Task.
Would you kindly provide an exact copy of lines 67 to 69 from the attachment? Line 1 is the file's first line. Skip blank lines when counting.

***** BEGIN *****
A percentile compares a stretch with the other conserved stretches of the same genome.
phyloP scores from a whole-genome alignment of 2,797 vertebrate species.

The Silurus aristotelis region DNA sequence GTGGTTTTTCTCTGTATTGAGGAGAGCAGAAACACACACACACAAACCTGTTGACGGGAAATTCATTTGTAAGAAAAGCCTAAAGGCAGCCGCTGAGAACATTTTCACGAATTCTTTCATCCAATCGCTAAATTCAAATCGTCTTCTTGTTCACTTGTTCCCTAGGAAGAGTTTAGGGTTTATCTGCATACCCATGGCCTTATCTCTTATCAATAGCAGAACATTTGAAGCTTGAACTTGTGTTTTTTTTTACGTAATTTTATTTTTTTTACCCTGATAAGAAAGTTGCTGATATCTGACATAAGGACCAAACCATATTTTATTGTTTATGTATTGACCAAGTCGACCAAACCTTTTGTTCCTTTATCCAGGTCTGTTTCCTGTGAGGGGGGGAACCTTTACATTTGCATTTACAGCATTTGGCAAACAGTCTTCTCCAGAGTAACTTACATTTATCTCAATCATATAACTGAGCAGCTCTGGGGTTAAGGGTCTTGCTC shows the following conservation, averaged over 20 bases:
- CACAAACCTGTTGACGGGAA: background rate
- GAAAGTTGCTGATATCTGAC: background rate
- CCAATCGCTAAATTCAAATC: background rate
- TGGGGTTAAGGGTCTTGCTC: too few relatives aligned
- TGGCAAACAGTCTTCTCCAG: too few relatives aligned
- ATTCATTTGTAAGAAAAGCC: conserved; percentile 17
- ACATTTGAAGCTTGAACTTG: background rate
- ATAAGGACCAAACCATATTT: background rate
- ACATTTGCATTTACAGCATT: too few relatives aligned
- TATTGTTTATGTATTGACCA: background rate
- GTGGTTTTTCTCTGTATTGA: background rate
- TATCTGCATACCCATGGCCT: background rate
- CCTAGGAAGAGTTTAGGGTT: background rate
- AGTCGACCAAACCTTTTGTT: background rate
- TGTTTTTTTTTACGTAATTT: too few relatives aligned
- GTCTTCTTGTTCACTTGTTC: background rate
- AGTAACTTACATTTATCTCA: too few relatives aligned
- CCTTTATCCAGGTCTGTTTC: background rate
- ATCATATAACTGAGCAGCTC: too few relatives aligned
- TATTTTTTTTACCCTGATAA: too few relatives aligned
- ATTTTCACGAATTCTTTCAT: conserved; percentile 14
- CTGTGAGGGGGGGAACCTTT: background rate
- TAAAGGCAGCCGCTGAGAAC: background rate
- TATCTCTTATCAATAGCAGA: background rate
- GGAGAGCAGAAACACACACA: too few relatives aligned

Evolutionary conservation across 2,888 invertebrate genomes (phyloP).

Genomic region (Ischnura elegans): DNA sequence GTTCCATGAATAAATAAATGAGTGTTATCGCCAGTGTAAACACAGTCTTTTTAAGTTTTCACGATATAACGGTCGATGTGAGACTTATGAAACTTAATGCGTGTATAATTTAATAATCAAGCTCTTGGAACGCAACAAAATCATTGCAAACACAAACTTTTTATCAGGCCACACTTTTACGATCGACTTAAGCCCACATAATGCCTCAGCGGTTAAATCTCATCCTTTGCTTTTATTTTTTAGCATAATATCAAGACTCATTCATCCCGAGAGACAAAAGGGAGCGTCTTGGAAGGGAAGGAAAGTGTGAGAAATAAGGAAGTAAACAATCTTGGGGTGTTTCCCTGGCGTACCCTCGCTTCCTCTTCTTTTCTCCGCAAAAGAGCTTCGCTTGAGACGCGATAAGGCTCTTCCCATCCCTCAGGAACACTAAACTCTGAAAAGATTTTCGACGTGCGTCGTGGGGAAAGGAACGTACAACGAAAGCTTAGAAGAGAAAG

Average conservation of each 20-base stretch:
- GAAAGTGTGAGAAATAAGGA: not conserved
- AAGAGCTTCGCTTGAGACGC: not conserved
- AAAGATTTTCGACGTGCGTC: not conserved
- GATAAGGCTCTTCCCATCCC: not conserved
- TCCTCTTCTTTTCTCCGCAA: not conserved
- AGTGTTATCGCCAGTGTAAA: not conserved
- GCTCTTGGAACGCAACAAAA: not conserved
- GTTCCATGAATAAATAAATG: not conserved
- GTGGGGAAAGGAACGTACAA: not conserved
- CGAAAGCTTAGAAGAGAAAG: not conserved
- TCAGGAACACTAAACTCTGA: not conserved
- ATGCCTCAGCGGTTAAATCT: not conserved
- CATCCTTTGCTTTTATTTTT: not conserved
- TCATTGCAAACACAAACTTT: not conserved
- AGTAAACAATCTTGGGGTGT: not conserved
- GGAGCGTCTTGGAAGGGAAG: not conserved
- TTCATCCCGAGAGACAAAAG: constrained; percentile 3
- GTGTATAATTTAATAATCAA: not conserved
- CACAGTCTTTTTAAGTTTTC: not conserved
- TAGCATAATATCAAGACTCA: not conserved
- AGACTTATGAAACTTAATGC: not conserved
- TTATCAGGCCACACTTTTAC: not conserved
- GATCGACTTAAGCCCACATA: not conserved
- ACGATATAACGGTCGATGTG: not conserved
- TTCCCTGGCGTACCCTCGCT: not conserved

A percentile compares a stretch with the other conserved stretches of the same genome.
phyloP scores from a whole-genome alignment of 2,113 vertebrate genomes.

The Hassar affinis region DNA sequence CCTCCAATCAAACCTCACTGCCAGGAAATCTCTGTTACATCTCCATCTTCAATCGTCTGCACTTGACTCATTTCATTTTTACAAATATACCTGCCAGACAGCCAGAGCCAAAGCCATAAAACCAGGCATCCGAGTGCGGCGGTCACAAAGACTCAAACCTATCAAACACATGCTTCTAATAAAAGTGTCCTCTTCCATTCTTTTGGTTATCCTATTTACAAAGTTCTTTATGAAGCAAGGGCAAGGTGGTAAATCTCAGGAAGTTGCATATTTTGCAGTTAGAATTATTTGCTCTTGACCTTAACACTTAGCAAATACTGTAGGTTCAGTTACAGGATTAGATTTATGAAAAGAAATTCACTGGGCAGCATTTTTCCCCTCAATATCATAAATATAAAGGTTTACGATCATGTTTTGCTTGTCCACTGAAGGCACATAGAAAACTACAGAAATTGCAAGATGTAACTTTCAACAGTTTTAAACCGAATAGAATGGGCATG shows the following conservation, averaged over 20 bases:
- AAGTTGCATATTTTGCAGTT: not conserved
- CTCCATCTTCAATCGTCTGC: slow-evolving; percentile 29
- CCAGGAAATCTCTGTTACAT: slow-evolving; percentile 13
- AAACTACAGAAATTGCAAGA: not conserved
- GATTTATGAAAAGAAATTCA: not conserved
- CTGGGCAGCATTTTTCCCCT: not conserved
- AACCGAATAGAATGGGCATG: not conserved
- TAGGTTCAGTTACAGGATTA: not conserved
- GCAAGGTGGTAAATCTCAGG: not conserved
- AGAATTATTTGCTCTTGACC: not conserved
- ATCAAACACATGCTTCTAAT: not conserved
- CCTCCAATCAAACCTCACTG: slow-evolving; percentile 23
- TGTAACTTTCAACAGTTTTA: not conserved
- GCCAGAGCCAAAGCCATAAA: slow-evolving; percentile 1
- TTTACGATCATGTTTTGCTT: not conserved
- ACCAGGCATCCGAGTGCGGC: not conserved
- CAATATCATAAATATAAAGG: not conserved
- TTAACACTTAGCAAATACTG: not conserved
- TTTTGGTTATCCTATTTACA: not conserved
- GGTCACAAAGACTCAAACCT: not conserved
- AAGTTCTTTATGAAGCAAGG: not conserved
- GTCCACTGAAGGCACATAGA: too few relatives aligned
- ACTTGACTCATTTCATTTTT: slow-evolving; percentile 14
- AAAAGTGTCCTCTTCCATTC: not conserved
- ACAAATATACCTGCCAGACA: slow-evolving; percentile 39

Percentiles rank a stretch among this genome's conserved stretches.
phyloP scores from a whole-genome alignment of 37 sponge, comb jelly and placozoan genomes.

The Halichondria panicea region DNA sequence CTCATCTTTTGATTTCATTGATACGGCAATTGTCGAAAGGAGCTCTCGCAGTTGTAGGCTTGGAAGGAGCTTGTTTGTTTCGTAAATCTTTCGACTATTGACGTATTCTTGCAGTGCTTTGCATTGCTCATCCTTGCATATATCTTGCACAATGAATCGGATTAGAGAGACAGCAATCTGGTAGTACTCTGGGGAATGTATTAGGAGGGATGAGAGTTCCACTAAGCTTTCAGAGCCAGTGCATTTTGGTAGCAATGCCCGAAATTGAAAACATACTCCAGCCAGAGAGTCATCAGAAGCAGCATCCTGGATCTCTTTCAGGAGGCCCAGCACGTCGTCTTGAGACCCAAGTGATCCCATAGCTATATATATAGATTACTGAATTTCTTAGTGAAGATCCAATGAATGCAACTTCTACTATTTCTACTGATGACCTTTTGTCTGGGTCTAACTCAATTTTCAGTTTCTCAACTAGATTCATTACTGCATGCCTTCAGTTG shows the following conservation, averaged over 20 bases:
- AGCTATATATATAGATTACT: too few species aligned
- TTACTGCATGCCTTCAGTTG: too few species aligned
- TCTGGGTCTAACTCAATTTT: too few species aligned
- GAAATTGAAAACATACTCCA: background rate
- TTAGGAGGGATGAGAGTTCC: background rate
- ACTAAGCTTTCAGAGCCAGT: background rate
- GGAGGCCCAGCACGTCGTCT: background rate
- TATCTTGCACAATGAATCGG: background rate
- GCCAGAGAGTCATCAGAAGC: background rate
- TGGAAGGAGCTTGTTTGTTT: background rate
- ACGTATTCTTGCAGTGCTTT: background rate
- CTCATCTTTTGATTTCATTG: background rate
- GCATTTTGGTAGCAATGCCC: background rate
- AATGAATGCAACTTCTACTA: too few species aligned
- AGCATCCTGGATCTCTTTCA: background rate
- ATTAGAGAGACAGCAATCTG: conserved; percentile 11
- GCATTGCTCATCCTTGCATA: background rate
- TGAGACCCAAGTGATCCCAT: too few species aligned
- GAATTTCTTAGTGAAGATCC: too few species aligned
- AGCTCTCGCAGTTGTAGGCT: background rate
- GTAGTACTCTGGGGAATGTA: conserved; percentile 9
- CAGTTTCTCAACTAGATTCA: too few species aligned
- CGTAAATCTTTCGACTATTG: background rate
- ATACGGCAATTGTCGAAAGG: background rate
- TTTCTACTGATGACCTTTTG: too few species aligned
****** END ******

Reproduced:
- TAGGTTCAGTTACAGGATTA: not conserved
- GCAAGGTGGTAAATCTCAGG: not conserved
- AGAATTATTTGCTCTTGACC: not conserved